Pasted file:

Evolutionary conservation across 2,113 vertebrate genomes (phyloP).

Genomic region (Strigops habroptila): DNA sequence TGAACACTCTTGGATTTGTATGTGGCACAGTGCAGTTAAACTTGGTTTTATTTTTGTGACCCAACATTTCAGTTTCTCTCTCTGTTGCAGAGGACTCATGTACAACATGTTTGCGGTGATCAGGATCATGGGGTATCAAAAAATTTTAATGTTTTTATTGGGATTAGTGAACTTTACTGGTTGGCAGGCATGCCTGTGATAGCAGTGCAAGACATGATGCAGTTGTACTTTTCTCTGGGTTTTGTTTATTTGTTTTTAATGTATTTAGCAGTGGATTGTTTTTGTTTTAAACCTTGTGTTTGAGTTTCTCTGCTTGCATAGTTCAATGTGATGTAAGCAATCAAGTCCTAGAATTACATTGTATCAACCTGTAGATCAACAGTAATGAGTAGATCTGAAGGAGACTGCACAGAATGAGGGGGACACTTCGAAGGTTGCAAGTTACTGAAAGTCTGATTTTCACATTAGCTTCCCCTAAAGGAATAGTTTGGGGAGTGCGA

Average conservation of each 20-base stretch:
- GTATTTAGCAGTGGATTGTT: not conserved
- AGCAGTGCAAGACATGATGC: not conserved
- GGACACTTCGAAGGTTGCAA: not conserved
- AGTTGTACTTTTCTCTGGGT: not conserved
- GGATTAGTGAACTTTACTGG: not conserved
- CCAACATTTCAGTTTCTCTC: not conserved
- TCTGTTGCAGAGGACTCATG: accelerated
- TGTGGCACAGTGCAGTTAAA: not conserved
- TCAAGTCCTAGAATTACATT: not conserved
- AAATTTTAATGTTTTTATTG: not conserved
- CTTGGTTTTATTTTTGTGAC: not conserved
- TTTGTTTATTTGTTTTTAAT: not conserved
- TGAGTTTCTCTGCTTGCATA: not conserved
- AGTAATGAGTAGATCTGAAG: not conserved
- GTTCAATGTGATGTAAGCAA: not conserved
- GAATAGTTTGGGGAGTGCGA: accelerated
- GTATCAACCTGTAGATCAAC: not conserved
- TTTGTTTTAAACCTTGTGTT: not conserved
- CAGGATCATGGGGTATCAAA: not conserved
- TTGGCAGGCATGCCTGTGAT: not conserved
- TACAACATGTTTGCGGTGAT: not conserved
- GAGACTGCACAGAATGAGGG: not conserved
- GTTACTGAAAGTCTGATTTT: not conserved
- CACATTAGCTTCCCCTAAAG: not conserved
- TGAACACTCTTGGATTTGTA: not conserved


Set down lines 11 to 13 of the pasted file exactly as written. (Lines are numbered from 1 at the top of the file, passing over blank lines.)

- TGTGGCACAGTGCAGTTAAA: not conserved
- TCAAGTCCTAGAATTACATT: not conserved
- AAATTTTAATGTTTTTATTG: not conserved